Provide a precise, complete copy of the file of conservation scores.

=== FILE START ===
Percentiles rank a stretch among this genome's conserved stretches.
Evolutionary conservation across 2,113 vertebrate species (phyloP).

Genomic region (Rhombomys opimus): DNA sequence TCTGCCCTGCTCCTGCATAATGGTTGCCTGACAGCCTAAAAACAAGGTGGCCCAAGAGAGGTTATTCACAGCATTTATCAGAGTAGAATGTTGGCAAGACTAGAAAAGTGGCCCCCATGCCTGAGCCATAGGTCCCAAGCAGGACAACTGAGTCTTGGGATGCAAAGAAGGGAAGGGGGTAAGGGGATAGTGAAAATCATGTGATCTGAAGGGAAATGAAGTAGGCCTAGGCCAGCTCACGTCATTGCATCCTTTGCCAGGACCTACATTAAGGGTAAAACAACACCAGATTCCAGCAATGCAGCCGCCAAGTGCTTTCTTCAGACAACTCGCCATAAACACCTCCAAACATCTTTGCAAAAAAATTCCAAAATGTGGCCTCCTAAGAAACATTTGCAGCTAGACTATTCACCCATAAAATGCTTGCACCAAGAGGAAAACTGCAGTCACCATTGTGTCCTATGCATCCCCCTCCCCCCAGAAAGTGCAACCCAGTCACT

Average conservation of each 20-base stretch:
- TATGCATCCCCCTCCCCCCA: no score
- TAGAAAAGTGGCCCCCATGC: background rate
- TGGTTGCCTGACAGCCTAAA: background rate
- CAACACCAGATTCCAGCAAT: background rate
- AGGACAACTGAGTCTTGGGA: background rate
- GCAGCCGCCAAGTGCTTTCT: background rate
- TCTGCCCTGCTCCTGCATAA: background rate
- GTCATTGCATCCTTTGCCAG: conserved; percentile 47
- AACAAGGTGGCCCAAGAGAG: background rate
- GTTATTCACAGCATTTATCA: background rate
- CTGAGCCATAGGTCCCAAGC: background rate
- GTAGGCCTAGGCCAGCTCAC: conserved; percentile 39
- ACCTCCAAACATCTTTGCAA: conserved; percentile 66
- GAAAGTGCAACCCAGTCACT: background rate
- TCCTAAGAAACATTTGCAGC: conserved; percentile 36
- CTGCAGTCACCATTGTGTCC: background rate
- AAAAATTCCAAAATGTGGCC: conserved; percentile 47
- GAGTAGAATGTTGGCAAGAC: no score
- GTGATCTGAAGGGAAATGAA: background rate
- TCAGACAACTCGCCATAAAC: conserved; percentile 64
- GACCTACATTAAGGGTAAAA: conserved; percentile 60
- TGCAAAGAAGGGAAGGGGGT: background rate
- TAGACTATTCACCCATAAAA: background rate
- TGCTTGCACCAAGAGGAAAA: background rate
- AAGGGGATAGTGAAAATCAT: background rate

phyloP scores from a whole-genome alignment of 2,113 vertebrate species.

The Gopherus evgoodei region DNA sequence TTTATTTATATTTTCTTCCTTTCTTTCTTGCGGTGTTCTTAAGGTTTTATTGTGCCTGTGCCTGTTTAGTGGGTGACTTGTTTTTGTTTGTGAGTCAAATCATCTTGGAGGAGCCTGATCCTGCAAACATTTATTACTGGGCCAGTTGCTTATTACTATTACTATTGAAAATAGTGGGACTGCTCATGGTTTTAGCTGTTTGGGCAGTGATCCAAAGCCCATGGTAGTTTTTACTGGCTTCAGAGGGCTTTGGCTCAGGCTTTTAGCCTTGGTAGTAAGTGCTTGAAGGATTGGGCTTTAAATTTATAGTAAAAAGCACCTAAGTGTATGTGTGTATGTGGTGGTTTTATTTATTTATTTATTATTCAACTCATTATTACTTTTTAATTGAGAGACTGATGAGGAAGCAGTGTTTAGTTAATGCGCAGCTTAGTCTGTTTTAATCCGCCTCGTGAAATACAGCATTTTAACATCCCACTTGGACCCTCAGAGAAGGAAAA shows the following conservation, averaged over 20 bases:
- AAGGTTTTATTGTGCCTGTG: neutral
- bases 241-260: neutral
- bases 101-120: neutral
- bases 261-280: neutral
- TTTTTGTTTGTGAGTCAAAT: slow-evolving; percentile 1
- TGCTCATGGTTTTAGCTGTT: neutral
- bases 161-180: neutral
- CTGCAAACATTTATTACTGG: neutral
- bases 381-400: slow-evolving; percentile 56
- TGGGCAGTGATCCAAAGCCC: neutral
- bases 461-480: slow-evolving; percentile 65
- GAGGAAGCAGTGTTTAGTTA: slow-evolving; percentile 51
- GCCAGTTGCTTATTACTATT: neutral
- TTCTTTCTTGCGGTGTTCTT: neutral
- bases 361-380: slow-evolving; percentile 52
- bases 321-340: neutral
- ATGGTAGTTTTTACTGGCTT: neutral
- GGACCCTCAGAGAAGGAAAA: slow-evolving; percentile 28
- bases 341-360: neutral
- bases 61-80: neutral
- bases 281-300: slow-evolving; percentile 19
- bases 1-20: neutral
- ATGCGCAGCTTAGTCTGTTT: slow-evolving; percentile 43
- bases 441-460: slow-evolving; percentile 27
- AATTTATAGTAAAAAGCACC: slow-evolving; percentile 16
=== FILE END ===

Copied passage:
Percentiles rank a stretch among this genome's conserved stretches.
Evolutionary conservation across 2,113 vertebrate species (phyloP).

Genomic region (Rhombomys opimus): DNA sequence TCTGCCCTGCTCCTGCATAATGGTTGCCTGACAGCCTAAAAACAAGGTGGCCCAAGAGAGGTTATTCACAGCATTTATCAGAGTAGAATGTTGGCAAGACTAGAAAAGTGGCCCCCATGCCTGAGCCATAGGTCCCAAGCAGGACAACTGAGTCTTGGGATGCAAAGAAGGGAAGGGGGTAAGGGGATAGTGAAAATCATGTGATCTGAAGGGAAATGAAGTAGGCCTAGGCCAGCTCACGTCATTGCATCCTTTGCCAGGACCTACATTAAGGGTAAAACAACACCAGATTCCAGCAATGCAGCCGCCAAGTGCTTTCTTCAGACAACTCGCCATAAACACCTCCAAACATCTTTGCAAAAAAATTCCAAAATGTGGCCTCCTAAGAAACATTTGCAGCTAGACTATTCACCCATAAAATGCTTGCACCAAGAGGAAAACTGCAGTCACCATTGTGTCCTATGCATCCCCCTCCCCCCAGAAAGTGCAACCCAGTCACT

Average conservation of each 20-base stretch:
- TATGCATCCCCCTCCCCCCA: no score
- TAGAAAAGTGGCCCCCATGC: background rate
- TGGTTGCCTGACAGCCTAAA: background rate
- CAACACCAGATTCCAGCAAT: background rate
- AGGACAACTGAGTCTTGGGA: background rate
- GCAGCCGCCAAGTGCTTTCT: background rate
- TCTGCCCTGCTCCTGCATAA: background rate
- GTCATTGCATCCTTTGCCAG: conserved; percentile 47
- AACAAGGTGGCCCAAGAGAG: background rate
- GTTATTCACAGCATTTATCA: background rate
- CTGAGCCATAGGTCCCAAGC: background rate
- GTAGGCCTAGGCCAGCTCAC: conserved; percentile 39
- ACCTCCAAACATCTTTGCAA: conserved; percentile 66
- GAAAGTGCAACCCAGTCACT: background rate
- TCCTAAGAAACATTTGCAGC: conserved; percentile 36
- CTGCAGTCACCATTGTGTCC: background rate
- AAAAATTCCAAAATGTGGCC: conserved; percentile 47
- GAGTAGAATGTTGGCAAGAC: no score
- GTGATCTGAAGGGAAATGAA: background rate
- TCAGACAACTCGCCATAAAC: conserved; percentile 64
- GACCTACATTAAGGGTAAAA: conserved; percentile 60
- TGCAAAGAAGGGAAGGGGGT: background rate
- TAGACTATTCACCCATAAAA: background rate
- TGCTTGCACCAAGAGGAAAA: background rate
- AAGGGGATAGTGAAAATCAT: background rate

phyloP scores from a whole-genome alignment of 2,113 vertebrate species.

The Gopherus evgoodei region DNA sequence TTTATTTATATTTTCTTCCTTTCTTTCTTGCGGTGTTCTTAAGGTTTTATTGTGCCTGTGCCTGTTTAGTGGGTGACTTGTTTTTGTTTGTGAGTCAAATCATCTTGGAGGAGCCTGATCCTGCAAACATTTATTACTGGGCCAGTTGCTTATTACTATTACTATTGAAAATAGTGGGACTGCTCATGGTTTTAGCTGTTTGGGCAGTGATCCAAAGCCCATGGTAGTTTTTACTGGCTTCAGAGGGCTTTGGCTCAGGCTTTTAGCCTTGGTAGTAAGTGCTTGAAGGATTGGGCTTTAAATTTATAGTAAAAAGCACCTAAGTGTATGTGTGTATGTGGTGGTTTTATTTATTTATTTATTATTCAACTCATTATTACTTTTTAATTGAGAGACTGATGAGGAAGCAGTGTTTAGTTAATGCGCAGCTTAGTCTGTTTTAATCCGCCTCGTGAAATACAGCATTTTAACATCCCACTTGGACCCTCAGAGAAGGAAAA shows the following conservation, averaged over 20 bases:
- AAGGTTTTATTGTGCCTGTG: neutral
- bases 241-260: neutral
- bases 101-120: neutral
- bases 261-280: neutral
- TTTTTGTTTGTGAGTCAAAT: slow-evolving; percentile 1
- TGCTCATGGTTTTAGCTGTT: neutral
- bases 161-180: neutral
- CTGCAAACATTTATTACTGG: neutral
- bases 381-400: slow-evolving; percentile 56
- TGGGCAGTGATCCAAAGCCC: neutral
- bases 461-480: slow-evolving; percentile 65
- GAGGAAGCAGTGTTTAGTTA: slow-evolving; percentile 51
- GCCAGTTGCTTATTACTATT: neutral
- TTCTTTCTTGCGGTGTTCTT: neutral
- bases 361-380: slow-evolving; percentile 52
- bases 321-340: neutral
- ATGGTAGTTTTTACTGGCTT: neutral
- GGACCCTCAGAGAAGGAAAA: slow-evolving; percentile 28
- bases 341-360: neutral
- bases 61-80: neutral
- bases 281-300: slow-evolving; percentile 19
- bases 1-20: neutral
- ATGCGCAGCTTAGTCTGTTT: slow-evolving; percentile 43
- bases 441-460: slow-evolving; percentile 27
- AATTTATAGTAAAAAGCACC: slow-evolving; percentile 16